15-year-old Day has lived on the streets since he took the compulsory test known as The Trial (where every child's value to society is tested) and failed. He should have died then, but somehow he escaped and has been fending for himself on the streets of Los Angeles ever since. But Day has so much more to care about than where his next meal will come from and avoiding the police: for the Republic of America's most notorious criminal, life is one rebellious act after another. The world Day inhabits is in the future, a bleak future where the United States has been divided into two - East and West, or the Colonies and the Republic. The Republic is responsible for the death of Day's father as well as for Day's living conditions, and Day will do whatever it takes to bring the government down. His only friend is Tess, a girl he found wandering the streets and who quickly became his best friend. But Day's world, and his plans for the Republic, come crashing down around him the day he sees a three-lined cross on his mother's door which can only mean one thing: either his mother or one of his brothers has caught the plague.
Meanwhile, June, also 15, is the Republic's Prodigy. Ever since scoring perfectly on her Trial, she has gone from strength to strength in the eyes of the Republic and is set for an important career in the military, just like her older brother Metias. But then Day, in his efforts to procure a cure for the plague, kills her brother and June becomes more determined than ever to find Day and arrest him. But while Day is consumed with anger and a burning hatred for the Republic that comes with being poor and downtrodden, wealthy June has a naive innocence concerning the Republic and it is this that will ultimately land both her and Day in more trouble than either bargained for.
This is a thrilling dystopian tale which fans of Hunger Games and also Veronica Roth's Divergent will adore. This is without a doubt the next big thing, the next Young Adult series we've all been waiting for. Lu writes beautifully and she brings Day, June, Tess, Metias, and all the other characters to life. The first person perspectives of Day and June are refreshing and enlightening; these are two people who begin the story believing they are chalk and cheese, but when they bury beneath the lies of the Republic and discover the person beneath, June's inner master criminal is unearthed while Day's inner prodigy is discovered. They couldn't be more alike if they tried.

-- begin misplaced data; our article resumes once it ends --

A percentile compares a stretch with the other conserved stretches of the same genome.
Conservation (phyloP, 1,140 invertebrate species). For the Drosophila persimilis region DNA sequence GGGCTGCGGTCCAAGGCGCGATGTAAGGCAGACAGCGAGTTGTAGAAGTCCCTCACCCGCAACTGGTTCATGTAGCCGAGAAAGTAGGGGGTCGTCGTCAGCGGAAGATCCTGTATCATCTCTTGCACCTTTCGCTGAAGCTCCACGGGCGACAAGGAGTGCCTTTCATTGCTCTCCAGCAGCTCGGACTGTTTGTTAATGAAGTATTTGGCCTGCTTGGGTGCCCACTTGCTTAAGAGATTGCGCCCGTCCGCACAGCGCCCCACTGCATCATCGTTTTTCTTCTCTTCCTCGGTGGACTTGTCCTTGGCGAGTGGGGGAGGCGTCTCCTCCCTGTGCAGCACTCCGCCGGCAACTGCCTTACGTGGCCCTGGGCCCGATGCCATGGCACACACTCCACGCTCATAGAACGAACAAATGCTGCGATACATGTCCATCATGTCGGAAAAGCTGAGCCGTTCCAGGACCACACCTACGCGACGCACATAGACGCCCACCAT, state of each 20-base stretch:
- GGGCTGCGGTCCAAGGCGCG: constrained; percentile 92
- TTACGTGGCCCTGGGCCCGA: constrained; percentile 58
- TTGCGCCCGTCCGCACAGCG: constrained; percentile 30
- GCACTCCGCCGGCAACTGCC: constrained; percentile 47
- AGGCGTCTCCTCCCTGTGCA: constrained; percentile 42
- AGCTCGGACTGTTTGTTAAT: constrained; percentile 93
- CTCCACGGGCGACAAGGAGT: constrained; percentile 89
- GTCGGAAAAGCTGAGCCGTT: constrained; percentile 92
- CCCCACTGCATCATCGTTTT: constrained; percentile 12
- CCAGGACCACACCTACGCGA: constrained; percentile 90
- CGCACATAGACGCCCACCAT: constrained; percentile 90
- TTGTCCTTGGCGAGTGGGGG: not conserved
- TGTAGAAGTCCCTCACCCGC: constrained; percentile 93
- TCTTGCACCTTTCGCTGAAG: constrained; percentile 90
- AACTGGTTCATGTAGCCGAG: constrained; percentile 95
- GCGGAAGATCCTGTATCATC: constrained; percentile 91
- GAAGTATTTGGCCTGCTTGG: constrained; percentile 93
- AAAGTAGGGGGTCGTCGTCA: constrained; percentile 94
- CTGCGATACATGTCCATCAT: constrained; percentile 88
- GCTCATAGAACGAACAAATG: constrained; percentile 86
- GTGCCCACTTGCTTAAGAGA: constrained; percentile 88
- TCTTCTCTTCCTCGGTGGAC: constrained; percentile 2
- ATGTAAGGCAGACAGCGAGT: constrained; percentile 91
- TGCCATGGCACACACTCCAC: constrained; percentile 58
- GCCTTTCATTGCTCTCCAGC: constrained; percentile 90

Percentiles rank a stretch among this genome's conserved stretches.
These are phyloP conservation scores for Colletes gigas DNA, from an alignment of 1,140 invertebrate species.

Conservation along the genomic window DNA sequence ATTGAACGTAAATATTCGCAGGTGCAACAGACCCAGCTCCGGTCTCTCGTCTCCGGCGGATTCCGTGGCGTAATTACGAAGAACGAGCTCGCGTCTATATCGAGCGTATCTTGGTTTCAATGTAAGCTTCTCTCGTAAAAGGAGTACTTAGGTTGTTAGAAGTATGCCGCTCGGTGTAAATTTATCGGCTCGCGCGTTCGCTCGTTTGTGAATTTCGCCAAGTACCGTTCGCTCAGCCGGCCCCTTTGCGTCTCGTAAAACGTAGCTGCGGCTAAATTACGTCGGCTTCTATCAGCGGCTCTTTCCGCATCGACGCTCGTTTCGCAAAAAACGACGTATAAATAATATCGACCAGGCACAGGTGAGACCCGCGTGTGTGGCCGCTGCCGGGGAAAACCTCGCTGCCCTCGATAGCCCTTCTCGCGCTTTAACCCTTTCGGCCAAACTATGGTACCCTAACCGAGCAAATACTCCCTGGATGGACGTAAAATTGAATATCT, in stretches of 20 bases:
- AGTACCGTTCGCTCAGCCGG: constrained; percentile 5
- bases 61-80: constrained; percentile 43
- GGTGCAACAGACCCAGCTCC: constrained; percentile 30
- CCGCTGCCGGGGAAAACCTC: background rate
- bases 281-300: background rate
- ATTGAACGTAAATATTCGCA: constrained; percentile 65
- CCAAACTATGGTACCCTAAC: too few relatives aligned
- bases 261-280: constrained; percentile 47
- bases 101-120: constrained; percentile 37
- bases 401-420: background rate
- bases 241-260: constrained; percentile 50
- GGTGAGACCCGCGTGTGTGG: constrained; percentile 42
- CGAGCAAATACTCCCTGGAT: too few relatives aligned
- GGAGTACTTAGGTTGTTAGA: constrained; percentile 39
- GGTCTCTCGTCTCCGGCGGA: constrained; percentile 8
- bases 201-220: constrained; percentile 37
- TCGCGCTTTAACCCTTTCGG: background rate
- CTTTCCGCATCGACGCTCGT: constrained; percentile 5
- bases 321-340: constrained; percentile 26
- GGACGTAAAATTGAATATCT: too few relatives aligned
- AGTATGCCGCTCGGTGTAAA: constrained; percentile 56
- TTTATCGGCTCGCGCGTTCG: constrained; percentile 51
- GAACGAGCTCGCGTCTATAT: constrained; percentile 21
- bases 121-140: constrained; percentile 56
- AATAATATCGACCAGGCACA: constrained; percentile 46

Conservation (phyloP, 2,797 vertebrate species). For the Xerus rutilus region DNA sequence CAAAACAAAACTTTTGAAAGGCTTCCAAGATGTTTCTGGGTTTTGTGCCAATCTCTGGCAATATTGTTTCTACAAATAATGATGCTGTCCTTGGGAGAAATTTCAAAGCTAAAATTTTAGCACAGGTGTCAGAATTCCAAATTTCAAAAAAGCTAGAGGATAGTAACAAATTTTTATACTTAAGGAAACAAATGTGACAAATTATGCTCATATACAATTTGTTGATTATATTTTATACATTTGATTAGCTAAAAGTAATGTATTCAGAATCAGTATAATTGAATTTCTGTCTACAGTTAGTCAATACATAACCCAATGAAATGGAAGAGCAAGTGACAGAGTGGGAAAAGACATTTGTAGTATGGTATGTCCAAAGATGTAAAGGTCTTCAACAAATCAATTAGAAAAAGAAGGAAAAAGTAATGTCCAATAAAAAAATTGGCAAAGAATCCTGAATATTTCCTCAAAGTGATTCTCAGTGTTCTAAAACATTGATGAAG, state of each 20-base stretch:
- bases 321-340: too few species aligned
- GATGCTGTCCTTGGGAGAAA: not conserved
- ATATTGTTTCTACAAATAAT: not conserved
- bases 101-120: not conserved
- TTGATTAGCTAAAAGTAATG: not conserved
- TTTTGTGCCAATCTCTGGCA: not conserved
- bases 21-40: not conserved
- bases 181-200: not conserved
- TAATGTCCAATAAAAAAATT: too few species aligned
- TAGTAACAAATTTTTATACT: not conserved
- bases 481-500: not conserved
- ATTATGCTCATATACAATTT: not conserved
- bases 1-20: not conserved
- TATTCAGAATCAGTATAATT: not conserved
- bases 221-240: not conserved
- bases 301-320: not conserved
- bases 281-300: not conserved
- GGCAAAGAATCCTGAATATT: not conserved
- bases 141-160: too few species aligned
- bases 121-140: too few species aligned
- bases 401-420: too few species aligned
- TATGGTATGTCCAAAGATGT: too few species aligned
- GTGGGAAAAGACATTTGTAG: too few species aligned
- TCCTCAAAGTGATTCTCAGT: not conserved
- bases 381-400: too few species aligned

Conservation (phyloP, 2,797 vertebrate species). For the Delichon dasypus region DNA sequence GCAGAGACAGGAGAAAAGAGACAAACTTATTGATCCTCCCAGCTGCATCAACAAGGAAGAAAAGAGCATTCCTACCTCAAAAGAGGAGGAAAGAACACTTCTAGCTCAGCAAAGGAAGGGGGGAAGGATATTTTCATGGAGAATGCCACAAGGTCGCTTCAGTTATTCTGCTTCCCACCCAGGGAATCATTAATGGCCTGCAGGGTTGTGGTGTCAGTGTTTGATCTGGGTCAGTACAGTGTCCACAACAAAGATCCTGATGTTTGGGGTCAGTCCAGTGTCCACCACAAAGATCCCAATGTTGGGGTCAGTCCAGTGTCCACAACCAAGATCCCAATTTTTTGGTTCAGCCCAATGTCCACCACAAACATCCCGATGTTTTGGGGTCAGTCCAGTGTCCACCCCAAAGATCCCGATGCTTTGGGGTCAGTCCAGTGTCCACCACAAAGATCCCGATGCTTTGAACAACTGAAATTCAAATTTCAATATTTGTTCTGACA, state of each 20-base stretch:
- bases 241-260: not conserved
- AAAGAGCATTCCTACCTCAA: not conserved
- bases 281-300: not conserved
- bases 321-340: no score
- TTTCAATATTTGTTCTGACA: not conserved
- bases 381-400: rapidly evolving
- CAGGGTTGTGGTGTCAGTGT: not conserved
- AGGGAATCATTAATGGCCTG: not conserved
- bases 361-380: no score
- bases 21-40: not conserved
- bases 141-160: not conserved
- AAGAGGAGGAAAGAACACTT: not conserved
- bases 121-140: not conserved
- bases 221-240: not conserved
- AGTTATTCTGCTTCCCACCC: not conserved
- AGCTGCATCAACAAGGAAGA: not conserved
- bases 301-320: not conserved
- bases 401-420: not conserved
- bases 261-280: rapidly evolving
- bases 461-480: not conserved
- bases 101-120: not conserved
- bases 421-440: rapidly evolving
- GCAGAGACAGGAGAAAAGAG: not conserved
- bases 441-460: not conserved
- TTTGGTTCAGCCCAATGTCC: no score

I admit, I loved Day the most. I love handsome YA heroes and Day doesn't disappoint. He will go to the ends of the earth to help those he loves, and his bravery and desire to change the world making him all the more loveable. He's rough around the edges, because of course he lives on the streets, but this too is appealing.
But it is June that the plot hangs on because it is June's naivity that brings trouble and tragedy to Day's life, and it is June that it is left with the difficult decision that will change lives forever: does she side with Day, this charming young man who has opened her eyes to the way of the world, or the Republic, the state she was brought up to honour and respect above all else?
There are plenty of mysteries to discover in this book, plenty of plot points you'll be dying to try to work out. After all, this is the Republic of America and secrets and lies are their speciality. You know those books that are so good you're desperate to finish it and find out what happens, but at the same time you desperately DON'T want to finish it because then it's all over? Legend is one of those books. I don't understand why Legend isn't bigger than it is: Legend deserves to be Hunger Games big. But when I was trying to find Prodigy (the sequel) on the high street, I couldn't find it anywhere, which was very disappointing. Believe me when I tell you, though, you will not forget Legend. This is a book to remember.
29 people found this helpful.
Was this review helpful to you?